Destiny 2: Forsaken
I know what you're thinking. Forsaken, really? An update to a year-old game that struggled out of the gate? Hear me out: This next iteration of Destiny 2 is one of the largest improvements to a game in recent years (see also No Man's Sky), and it might draw you in — even if you gave up on the game months ago. It's the title I fire up most often when I have spare time. That's no mean feat given there were moments from the original release that burnt me out.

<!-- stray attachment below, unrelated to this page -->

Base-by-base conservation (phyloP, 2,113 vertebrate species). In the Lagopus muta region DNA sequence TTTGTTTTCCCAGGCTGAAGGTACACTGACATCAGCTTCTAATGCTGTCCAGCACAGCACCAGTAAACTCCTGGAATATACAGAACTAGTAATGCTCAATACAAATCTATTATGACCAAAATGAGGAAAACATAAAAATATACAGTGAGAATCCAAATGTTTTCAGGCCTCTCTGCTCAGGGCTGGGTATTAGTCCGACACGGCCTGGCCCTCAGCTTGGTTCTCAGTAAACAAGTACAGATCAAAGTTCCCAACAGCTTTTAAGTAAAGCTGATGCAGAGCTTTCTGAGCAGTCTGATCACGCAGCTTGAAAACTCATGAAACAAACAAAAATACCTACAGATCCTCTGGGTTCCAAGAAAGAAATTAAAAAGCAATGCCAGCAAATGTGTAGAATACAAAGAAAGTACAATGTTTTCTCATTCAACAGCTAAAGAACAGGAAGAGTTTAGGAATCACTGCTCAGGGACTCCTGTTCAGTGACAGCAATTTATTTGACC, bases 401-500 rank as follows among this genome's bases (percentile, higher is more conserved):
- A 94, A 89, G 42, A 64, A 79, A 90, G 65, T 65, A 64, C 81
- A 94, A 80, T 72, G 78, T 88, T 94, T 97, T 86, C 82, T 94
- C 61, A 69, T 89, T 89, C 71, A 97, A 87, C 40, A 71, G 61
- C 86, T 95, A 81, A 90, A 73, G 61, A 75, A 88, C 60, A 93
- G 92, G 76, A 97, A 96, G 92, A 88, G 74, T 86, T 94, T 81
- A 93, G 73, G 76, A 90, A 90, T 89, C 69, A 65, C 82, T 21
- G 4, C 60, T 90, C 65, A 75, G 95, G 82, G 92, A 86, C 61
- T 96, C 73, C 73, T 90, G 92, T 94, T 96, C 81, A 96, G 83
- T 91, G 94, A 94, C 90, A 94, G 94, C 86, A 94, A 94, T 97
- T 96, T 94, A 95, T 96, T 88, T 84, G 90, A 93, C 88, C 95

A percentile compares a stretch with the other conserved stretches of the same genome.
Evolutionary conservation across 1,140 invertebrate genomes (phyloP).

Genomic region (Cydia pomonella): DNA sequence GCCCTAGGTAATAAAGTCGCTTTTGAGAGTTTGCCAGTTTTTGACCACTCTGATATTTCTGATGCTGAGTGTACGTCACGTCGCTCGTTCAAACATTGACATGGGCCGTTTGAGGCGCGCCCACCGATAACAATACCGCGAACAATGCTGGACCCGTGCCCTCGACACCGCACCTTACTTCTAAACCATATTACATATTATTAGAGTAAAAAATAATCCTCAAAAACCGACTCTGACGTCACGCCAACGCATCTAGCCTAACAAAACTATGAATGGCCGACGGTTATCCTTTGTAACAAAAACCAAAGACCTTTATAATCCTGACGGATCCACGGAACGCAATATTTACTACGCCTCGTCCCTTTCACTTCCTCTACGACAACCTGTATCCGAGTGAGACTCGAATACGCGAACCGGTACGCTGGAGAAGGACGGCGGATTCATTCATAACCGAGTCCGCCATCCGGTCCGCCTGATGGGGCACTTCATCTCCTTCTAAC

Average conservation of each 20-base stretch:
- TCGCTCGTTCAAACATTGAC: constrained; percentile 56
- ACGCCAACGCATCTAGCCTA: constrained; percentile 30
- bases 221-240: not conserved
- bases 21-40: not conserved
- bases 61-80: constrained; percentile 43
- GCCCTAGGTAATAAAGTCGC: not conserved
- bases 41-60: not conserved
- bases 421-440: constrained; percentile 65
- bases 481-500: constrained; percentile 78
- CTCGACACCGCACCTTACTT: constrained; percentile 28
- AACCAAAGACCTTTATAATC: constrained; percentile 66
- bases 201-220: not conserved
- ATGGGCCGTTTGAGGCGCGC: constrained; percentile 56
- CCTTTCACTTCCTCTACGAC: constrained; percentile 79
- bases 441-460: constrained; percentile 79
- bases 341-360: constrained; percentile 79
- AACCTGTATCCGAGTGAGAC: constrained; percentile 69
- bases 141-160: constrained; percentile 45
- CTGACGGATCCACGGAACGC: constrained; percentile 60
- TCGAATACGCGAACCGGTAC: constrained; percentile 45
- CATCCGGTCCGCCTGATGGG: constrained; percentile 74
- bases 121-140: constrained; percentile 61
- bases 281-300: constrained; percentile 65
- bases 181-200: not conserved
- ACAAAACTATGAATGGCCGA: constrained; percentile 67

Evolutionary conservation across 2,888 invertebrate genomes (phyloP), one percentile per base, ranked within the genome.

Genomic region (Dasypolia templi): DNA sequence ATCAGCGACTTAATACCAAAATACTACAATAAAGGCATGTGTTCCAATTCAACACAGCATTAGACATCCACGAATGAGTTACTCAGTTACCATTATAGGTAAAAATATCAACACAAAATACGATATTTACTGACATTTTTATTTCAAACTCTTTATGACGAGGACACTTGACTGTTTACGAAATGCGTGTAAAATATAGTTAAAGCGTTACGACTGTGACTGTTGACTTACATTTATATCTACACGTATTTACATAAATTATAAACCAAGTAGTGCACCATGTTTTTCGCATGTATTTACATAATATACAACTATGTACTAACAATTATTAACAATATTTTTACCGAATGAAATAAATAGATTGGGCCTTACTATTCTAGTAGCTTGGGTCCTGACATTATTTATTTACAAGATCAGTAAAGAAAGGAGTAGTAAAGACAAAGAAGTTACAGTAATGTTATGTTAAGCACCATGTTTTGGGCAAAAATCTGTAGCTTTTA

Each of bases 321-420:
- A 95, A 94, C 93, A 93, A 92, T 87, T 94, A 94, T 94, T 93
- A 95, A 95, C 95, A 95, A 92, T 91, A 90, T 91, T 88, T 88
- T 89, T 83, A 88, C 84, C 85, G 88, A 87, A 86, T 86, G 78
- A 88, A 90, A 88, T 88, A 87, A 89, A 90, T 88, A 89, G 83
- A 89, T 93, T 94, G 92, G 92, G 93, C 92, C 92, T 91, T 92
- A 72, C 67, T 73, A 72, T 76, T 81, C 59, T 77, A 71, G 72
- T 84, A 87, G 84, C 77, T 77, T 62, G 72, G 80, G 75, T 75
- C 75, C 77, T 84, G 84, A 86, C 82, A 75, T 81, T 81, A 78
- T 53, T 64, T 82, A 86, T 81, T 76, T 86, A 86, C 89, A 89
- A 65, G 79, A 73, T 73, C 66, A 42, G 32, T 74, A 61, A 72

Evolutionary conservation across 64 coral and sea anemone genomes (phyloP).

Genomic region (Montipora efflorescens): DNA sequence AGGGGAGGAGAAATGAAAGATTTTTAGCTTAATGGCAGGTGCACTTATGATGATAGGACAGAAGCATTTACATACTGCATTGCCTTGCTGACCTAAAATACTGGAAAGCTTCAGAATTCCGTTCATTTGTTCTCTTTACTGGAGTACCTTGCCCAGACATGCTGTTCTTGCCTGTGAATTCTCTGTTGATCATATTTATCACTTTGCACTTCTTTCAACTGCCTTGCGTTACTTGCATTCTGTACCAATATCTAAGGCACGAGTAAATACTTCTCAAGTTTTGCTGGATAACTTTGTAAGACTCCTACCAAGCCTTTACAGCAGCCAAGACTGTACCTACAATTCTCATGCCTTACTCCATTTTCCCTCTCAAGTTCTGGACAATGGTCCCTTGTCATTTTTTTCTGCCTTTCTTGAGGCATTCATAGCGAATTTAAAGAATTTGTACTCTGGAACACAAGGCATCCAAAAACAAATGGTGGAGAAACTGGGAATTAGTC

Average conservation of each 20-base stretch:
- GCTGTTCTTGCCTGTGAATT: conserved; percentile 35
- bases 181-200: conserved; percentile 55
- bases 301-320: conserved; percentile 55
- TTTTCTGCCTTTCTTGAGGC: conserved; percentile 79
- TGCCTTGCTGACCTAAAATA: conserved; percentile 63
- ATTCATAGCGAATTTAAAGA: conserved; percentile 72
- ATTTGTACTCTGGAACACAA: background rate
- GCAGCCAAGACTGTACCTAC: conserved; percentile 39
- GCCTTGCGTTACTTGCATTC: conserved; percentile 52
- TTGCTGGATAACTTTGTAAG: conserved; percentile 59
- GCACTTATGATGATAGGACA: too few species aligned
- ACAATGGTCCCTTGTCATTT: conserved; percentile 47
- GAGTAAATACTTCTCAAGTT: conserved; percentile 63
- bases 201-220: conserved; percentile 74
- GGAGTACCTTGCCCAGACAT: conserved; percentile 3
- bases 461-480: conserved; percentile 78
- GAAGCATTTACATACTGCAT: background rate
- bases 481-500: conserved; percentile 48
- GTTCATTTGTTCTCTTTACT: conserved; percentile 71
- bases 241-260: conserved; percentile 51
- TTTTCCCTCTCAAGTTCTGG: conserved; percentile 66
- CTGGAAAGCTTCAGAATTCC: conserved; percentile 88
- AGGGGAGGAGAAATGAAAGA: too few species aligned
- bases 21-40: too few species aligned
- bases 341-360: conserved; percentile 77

Forsaken works because there's simply a lot more to do than before, especially if you shell out for the yearly pass like I did. There are exotic weapon quests, seasonal events, triumphs (think in-game achievements) and loads of daily and weekly goals. And then there's Gambit — its clever mix of cooperative and competitive multiplayer is more than a little addictive. Combine that with solid shooting mechanics and an intriguing (if occasionally overwrought) story and it's a game that continuously satisfies me for however long I'd like to play, whether it's a 15 minute burst or a three hour marathon. I can't say that for the original D2, which usually devolved into a competitive-only game the moment I finished a story section.